The Big, Unspoken Problem With All This Taylor Swift Backlash

In July, Gawker boldly declared that "Taylor Swift Is Not Your Friend."

Later that day, Salon clocked the start of "The Inevitable Taylor Swift Backlash."

The following day, The Washington Post chided the performer: "Sorry, Taylor Swift. Being A Feminist Is About More Than Just Supporting Your Girlfriends."

A few weeks later, The Daily Beast asked, "Is America Turning On Taylor Swift?"

But on Sunday night, the multi-platinum, multimillionaire recipient of seven Grammys, 16 AMAs, 11 CMAs, and six VMAs, added another accolade to the list. She won the entire show. Because, as Kanye West pointed out in a 15-minute tirade acceptance speech, these awards shows have clear winners — and losers. And that extends well beyond the distribution of Jeremy Scott-designed Moon Men.

On a night that was supposed to be all about Miley Cyrus, a host widely capable of stirring up MTV's favorite brand of controversy; or Kanye, the recipient of the Video Vanguard award; or Nicki Minaj, the opening performer, Swift easily became the most talked-about personality of the evening. According to Twitter, Swift's nine Tweets from Sunday night reached 25 million people.

Just think about the night's biggest moments. Minaj's opening act ended up being all about a public make-up with Swift, featuring a surprise verse from the singer. West's achievement award went the same way — with Swift both presenting it and becoming the topic of a large portion of his speech. And Miley's most talked-about quote from the day after? A sound bite about how she'd prefer not to join Swift's squad.

Because, naturally, figuring out who Swift does and doesn't like is the most compelling kind of drama — in the teen and tween worlds — today.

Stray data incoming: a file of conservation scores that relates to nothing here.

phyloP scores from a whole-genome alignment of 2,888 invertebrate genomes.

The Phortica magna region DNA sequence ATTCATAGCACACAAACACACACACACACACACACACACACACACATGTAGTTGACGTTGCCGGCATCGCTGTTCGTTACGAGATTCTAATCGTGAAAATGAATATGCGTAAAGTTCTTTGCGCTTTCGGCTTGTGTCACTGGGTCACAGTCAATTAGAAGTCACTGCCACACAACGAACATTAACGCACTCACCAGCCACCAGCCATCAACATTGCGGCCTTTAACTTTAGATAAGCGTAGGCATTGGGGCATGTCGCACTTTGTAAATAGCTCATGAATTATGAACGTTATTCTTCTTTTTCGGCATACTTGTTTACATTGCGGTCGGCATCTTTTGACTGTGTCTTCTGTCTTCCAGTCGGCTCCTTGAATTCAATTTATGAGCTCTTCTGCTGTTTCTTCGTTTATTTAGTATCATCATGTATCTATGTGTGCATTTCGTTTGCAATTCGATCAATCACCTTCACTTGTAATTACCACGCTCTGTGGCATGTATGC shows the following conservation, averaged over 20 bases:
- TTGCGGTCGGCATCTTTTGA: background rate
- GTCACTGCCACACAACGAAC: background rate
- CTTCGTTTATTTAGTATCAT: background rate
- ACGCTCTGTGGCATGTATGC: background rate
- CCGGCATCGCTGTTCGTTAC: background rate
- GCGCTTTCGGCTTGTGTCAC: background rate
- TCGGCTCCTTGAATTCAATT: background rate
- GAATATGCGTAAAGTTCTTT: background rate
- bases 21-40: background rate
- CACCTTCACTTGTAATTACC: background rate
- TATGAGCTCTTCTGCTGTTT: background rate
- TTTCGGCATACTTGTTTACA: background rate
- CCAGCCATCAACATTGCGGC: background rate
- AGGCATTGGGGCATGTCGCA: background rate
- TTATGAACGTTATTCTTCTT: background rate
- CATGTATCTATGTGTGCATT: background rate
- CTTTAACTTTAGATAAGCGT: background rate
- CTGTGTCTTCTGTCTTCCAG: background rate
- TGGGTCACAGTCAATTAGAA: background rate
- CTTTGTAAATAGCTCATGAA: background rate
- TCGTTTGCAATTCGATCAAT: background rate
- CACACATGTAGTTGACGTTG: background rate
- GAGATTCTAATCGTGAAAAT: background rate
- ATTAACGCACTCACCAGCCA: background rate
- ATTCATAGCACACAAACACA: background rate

Photo: Chelsea Lauren/Rex/REX USA.
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Except that Swift, Cyrus, and Minaj aren't teens anymore. And we shouldn't be casting their successes and failures using terminology straight from the high school cafeteria. It's tempting, because they grew up in front of us. But the 17-year-old, curly-haired country singer we met in 2008 is now a wealthy, famous, and powerful woman. And she's just a bit wealthier, more famous, and more powerful than all the rest.

So, why are we still casting her as Regina George in the Mean Girls version of Hollywood?

When the critical masses race to tear her down, criticizing her feminism for not being enough, dismissing her gaggle of girlfriends for being too homogenized or too unattainably beautiful, and ultimately finding fault with her mission to promote and preserve her own brand, it doesn't sit quite right with us.

Certainly, there is white privilege on display here, and sometimes all those "#squadgoals" read as affected. But when all is said and done, Swift is a woman who built a multimillion-dollar empire on her own terms (with help, but on her own terms). And self-promotion is another facet of ambition — especially when you are a celebrity. Which speaks to the heart of the problem here. We shouldn't be telling women they aren't "feminist enough." The desire to do right by other women, promote gender equality, and set an example for women to support other women are all good things. They may not encapsulate the whole of what feminism is, but that doesn't mean they don't have value. We have to be able to welcome women with different ideas and levels of ideological sophistication into the fold. Feminism can't be just one thing, or one choice. It should feel inclusive and expansive — and empower a range of women, no matter how empowered they may already seem.

Tearing down a woman once she's reached a pinnacle of success (or ever, really), for striving too hard and wanting too much — that flies in the face of feminist values. To celebrate feminism is to allow women to make different choices. It's about allowing for more — and allowing for the idea that women can face different and multi-layered oppression. But it doesn't suggest that one experience trumps another. Or that someone with a more rudimentary understanding of the concept can't participate in the conversation.

Nobody is a perfect feminist all of the time. And feminism isn't about perfection. But if Swift's brand of feminism triggers even a tiny sliver of her massive audience to embrace feminist ideals, then she deserves to be celebrated.
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